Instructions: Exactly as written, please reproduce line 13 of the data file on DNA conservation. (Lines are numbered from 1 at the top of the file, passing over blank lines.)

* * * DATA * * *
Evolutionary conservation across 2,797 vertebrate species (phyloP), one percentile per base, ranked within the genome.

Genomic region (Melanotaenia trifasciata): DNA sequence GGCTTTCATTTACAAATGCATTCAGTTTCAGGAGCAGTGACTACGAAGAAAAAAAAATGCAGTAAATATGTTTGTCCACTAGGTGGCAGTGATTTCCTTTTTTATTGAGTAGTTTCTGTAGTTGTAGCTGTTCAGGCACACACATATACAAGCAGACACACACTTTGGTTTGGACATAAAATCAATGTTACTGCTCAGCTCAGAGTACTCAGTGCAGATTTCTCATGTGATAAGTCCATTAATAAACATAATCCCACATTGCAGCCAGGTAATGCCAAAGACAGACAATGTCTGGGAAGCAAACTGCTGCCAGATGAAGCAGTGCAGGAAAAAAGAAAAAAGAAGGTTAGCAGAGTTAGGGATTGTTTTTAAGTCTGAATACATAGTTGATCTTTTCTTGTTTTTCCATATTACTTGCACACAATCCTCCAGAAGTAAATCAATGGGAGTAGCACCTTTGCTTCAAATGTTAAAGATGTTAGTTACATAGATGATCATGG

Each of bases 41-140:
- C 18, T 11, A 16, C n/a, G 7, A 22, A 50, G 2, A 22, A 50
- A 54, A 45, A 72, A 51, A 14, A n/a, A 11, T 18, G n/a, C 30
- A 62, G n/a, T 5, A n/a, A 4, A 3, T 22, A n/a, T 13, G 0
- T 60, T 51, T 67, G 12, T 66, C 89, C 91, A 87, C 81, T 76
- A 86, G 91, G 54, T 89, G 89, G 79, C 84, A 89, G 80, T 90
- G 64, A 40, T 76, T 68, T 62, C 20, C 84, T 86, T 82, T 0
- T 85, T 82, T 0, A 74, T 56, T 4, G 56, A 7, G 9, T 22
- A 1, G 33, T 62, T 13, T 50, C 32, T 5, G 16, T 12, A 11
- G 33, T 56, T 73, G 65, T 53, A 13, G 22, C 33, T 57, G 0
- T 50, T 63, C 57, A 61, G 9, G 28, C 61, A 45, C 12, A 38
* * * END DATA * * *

- T 50, T 63, C 57, A 61, G 9, G 28, C 61, A 45, C 12, A 38